Since it would be hard to move this water heater, and time consuming, the decision was made to go around it. The WaterGuard was installed close to the sides of the water heater, and then a small track was attached to the floor in front of it. The idea is that if any water leaks from behind the water heater, it will hit the track and trickle off to the WaterGuard system. Also, if any water should leak out of the water heater itself, that will be handled by the same system.
Sometimes a basement will have little obstacles the prevent DryZone from installing a perfectly straight section of drainage pipe. In these cases, the designer (inspector) and the homeowner work together to figure out a solution that fits the situation. In most cases, these small obstacles can be avoided. More creative solutions are needed for more "outside the box" problems.
When the obstacles are small and light the WaterGuard can often be installed around them. If the objects are too heavy (as in the case with the water heater) the floor cannot be removed from in front because it will tip over.
This picture is the end of the process shown in the previous two photos. As you can see, the drainage pipes are completely installed and the floor has been fixed. When the concrete dries, the basement floor will look like the pipes have always been a part of the home. When the next storm hits, the homeowner will notice that the floor is dry and he can leave the shop vac in the garage.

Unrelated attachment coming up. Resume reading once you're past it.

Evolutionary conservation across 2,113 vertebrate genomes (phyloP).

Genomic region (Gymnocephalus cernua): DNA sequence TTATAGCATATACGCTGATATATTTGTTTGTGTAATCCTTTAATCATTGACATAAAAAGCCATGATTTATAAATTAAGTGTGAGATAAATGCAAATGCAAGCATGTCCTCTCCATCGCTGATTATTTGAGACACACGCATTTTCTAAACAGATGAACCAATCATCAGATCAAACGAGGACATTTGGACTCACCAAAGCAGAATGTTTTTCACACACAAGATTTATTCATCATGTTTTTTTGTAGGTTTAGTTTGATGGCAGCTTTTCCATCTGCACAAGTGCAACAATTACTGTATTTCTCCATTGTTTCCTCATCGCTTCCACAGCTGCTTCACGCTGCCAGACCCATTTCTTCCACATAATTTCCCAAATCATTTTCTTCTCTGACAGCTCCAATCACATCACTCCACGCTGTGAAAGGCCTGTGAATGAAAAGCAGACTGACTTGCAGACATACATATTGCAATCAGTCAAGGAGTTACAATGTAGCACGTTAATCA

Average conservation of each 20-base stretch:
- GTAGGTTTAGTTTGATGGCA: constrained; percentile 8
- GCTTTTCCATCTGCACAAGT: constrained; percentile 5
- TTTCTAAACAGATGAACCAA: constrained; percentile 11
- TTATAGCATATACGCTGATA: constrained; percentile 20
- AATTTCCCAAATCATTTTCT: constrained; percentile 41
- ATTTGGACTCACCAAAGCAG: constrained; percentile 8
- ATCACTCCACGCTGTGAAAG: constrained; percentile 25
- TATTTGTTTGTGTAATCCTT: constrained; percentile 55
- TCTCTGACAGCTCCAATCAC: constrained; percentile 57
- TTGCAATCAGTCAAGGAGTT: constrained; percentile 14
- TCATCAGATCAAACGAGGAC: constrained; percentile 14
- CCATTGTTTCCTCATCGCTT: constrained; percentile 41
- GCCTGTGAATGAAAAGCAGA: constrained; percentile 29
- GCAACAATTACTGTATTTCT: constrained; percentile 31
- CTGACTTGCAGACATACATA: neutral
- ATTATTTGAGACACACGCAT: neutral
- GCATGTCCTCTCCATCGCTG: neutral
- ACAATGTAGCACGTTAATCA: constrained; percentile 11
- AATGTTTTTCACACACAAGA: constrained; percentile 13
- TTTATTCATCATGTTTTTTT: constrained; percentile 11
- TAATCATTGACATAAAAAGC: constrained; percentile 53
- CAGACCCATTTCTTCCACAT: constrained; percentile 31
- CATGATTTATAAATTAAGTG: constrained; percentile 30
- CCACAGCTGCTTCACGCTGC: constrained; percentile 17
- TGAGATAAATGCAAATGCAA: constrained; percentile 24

Here you can see that the WaterGuard is a subfloor system. This means that it is installed below the existing basement floor. It sits on top of the concrete footing so it is up and out of the dirt. The installation is designed to keep the pipes clean and keep the water off the surface of the floor.
Sometimes the stairs can be tricky to waterproof. If they are the kind with wooden steps and no risers, the designer might use a different style to avoid catching your foot on the lip of the WaterGuard. In this case, the stairs are solid concrete so they are treated just like another part of the basement wall.
A complete WaterGuard system will have several of these small ports. They are an easy way to see inside of the pipes. DryZone always recommends that you check the pipes every couple months to look for obstructions and clogs. These ports are also a great place to drain a dehumidifier or the drip line from your HVAC unit.
This basement was pretty much always wet after a storm. The homeowner got tired of using a shop vac to suck up the water and called DryZone to have it fixed. The inspector immediately saw a few small challenges and was able to explain them to the homeowner. Together they came up with a great design that would waterproof the basement and protect a few other elements of the basement, as well.